Soros believes that current conditions are similar to 2008 on various levels, and thus they warrant concern. Before Soros walked to the podium in Colombo, global markets failed to impress anyone in the New Year. Two items of major concern were: China’s currency plunging to levels that its own central bank has been unable to contain and investors’ reaction to the U.S. Federal Reserve decision to raise interest rates for the first time in many years.
Should investors be concerned about Soros’ gloomy forecast? The short answer is yes; Soros is someone who clearly understands markets at the macroeconomic level. In 2011, Soros firmly predicted the debt crisis of the European banking system, and institutional investors certainly listened. So far, investors seem to be paying attention to Soros once again, particularly in Shanghai and London, where major stock indices have taken considerable hits.
It may be too early to tell whether Soros is right insofar as the coming financial crisis being as severe as that of 2008; after all, the economy of the United States holds promise for the near future with a recovering housing market. Still, many investors are certainly going to take his advice to heart and lower their exposure to Asian markets. The effects of capital flight in China could trigger a widespread economic slowdown because such are the effect of globalization in the 21st century.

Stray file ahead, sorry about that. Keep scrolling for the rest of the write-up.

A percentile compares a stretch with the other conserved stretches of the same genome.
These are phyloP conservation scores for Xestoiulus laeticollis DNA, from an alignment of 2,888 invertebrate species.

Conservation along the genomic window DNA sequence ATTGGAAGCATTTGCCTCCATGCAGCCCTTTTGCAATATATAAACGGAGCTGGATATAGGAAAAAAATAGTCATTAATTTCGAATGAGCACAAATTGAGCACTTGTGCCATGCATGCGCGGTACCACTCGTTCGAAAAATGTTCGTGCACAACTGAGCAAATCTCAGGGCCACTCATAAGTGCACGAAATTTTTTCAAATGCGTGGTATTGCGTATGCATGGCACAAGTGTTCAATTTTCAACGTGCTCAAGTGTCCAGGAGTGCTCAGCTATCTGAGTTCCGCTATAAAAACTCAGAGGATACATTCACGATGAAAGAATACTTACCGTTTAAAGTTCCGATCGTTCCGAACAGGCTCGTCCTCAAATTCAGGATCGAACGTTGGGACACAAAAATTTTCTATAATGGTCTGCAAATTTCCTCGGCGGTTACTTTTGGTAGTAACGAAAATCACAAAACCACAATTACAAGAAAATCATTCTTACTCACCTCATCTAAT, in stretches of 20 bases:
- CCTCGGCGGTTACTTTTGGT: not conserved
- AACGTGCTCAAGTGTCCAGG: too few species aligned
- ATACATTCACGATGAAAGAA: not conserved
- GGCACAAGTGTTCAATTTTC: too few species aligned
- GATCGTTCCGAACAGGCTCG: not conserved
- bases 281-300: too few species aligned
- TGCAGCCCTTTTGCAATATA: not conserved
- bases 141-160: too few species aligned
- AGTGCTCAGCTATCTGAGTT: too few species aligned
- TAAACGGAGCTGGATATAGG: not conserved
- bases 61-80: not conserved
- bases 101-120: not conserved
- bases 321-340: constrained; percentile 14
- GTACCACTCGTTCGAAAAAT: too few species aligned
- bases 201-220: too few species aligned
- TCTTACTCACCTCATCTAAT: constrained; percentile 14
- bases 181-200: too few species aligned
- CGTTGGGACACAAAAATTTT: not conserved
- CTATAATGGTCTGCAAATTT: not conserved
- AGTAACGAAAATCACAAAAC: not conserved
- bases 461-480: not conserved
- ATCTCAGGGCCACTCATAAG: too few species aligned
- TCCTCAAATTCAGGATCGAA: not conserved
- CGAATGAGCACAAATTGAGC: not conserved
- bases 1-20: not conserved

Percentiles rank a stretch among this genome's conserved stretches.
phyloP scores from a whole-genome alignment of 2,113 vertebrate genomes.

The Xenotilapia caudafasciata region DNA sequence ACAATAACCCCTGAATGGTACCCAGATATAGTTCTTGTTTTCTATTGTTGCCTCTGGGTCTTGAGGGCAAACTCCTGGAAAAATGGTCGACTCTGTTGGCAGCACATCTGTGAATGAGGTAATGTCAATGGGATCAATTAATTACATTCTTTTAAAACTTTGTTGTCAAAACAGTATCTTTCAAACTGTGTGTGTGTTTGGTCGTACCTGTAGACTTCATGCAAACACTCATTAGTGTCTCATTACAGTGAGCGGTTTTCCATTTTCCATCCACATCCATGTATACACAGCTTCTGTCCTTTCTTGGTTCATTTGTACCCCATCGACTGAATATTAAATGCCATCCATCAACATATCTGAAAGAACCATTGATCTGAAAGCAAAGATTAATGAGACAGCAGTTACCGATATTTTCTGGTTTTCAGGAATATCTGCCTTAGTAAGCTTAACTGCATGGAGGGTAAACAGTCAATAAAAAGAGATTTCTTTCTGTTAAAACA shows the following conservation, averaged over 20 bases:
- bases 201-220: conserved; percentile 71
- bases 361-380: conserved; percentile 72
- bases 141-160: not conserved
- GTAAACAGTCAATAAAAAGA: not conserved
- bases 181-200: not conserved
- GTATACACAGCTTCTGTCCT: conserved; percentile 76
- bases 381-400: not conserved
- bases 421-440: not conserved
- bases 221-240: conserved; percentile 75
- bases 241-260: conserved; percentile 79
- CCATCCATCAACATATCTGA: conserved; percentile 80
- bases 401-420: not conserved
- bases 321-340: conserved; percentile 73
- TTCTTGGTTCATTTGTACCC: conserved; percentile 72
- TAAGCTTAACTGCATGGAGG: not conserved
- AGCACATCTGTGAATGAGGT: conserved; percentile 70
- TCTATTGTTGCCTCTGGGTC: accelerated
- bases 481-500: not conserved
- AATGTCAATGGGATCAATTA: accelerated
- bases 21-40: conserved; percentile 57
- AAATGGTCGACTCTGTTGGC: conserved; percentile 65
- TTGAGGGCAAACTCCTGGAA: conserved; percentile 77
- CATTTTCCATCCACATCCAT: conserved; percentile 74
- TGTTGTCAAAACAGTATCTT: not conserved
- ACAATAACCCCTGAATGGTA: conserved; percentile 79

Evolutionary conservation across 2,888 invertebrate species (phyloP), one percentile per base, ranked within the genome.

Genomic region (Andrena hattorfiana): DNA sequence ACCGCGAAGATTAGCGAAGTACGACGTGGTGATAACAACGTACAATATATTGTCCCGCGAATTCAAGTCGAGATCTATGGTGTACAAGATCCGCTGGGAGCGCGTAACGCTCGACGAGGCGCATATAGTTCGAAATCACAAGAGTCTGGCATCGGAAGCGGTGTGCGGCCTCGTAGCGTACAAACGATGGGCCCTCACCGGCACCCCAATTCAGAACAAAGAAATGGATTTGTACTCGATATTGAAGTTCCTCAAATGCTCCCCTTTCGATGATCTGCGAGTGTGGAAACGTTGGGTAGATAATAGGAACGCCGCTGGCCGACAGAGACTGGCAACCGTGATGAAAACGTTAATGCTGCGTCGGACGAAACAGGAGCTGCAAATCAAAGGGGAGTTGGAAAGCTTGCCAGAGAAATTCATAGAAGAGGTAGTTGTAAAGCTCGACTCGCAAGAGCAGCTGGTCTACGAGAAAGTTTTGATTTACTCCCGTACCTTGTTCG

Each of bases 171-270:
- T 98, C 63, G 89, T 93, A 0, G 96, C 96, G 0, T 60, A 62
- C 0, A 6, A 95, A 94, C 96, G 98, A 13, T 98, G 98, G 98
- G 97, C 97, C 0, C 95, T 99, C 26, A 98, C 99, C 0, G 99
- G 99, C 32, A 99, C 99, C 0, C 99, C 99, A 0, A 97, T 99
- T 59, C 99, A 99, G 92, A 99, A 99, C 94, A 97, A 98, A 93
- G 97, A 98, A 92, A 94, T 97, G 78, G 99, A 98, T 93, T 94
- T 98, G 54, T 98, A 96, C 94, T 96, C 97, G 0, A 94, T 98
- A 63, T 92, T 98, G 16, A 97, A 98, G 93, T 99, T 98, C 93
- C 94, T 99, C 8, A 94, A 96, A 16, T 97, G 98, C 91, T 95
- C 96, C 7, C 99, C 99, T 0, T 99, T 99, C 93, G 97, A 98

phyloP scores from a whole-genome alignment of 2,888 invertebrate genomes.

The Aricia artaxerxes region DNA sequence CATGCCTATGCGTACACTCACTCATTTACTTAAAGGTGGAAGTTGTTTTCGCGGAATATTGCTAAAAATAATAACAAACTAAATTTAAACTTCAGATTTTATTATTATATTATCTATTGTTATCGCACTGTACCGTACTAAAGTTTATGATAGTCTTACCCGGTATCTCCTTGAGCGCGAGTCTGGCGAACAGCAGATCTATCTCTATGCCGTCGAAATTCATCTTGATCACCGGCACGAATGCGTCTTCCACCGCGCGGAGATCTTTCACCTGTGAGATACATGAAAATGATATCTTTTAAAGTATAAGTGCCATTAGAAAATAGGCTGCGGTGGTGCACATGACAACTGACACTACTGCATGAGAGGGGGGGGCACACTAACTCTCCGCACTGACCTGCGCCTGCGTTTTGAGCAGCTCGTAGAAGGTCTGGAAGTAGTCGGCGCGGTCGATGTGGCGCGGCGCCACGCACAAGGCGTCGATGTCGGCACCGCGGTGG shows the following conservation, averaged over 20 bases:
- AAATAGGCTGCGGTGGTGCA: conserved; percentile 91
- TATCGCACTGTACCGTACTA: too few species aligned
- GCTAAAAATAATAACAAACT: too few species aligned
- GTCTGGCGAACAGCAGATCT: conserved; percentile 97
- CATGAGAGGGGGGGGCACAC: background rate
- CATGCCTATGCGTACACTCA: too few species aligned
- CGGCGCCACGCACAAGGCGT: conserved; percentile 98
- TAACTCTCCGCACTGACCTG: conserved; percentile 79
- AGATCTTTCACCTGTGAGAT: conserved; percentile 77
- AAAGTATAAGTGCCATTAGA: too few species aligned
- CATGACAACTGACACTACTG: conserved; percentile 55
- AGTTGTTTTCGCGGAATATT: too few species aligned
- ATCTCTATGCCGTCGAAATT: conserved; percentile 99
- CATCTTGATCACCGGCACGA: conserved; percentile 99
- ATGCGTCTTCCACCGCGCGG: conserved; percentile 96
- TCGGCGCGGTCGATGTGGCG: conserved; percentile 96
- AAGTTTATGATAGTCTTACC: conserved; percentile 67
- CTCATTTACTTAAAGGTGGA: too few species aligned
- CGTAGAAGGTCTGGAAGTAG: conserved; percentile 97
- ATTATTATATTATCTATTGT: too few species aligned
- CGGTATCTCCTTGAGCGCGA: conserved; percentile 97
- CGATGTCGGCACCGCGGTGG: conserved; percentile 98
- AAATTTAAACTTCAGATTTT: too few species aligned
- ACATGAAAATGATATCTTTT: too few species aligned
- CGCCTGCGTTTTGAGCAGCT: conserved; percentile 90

Andy Wirth Seeks Connection of Squaw Valley and Alpine Meadows through Gondola
In the mountains of Olympic Valley lies the promise of a ski lover’s dream: the connection of two equally respected and popular ski resorts, Squaw Valley and Alpine Meadows. These ski resorts merged in 2011 following the purchase of Alpine Meadows by the parent company who owns Squaw Valley, KSL Capital Partners, and are considered some of the best skiing in the continental United States.
Earlier this year, Andy Wirth, the CEO of Squaw Alpine, announced that a gondola would be constructed to better serve skiers of both resorts. Speaking to Powder Magazine in an exclusive interview, Wirth indicated that the percentage of skiers who were on both mountains stood at 25%. This was enough to warrant a discussion of creating a transportation system that took skiers off potentially dangerous roads while still providing them access to both resorts.
The gondola, which will operate in three parts, was made possible by the cooperation of Troy Caldwell, who owns the stretch of land that separates Squaw Valley and Alpine Meadows, also known as White Wolf. Through an agreement with Wirth, the gondola will begin at the base of Squaw Valley, rise up and over the ridge that separates the mountains, and down to the base of Alpine Meadows, effectively taking a significant amount of cars off the road.
Andy Wirth has been instrumental in Squaw Valley’s development, having signed on as CEO in the summer of 2010. Wirth was responsible for the massive $70 million renovation that saw Squaw Valley rise to the top of the highest-recommended ski resorts in the United States. In 2011, Wirth helped negotiate the purchase of Alpine Meadows, further cementing the ski resort merger as the largest in the country.
Andy Wirth has been active in the resort industry for nearly 30 years, beginning his esteemed career at Steamboat Spring Resort until 2007, when he moved on to become CEO and President of Squaw Valley. Prior to his work in the resort and hospitality industry, Wirth worked as a park ranger, following in the footsteps of his grandfather and great-grandfather. He lives in Tahoe, California, with his wife.